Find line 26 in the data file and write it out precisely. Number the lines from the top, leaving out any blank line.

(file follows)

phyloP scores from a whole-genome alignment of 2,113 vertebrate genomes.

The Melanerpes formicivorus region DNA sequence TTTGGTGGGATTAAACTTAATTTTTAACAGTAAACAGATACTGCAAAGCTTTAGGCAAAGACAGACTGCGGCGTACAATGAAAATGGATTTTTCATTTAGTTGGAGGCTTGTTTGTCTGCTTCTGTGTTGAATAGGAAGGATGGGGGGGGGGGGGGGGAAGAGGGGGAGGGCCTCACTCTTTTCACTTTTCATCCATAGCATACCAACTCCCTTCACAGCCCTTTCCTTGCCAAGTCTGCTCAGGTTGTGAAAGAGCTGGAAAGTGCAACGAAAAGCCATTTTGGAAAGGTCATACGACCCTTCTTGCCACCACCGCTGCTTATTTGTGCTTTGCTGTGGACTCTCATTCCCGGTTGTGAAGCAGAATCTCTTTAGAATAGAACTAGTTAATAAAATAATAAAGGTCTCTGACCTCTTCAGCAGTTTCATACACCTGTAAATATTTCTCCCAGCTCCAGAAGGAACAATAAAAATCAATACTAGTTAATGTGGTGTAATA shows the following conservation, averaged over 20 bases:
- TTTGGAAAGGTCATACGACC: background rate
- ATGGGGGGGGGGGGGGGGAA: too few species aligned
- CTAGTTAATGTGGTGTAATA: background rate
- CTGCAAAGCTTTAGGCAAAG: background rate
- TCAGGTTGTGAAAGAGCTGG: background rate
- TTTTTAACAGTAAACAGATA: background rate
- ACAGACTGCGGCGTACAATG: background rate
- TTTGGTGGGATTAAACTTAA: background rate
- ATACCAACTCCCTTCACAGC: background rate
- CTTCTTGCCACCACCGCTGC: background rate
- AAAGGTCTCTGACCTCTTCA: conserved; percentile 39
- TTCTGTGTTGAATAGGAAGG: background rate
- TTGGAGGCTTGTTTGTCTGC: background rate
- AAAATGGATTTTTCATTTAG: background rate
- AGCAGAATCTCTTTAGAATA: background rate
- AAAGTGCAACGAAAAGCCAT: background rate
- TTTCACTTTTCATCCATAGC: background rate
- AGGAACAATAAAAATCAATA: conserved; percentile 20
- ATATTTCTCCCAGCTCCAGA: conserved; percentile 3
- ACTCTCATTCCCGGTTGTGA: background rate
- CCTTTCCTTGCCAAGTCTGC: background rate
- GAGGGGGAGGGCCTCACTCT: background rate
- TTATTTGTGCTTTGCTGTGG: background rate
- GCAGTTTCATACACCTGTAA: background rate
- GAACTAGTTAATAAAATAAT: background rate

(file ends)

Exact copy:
- GCAGTTTCATACACCTGTAA: background rate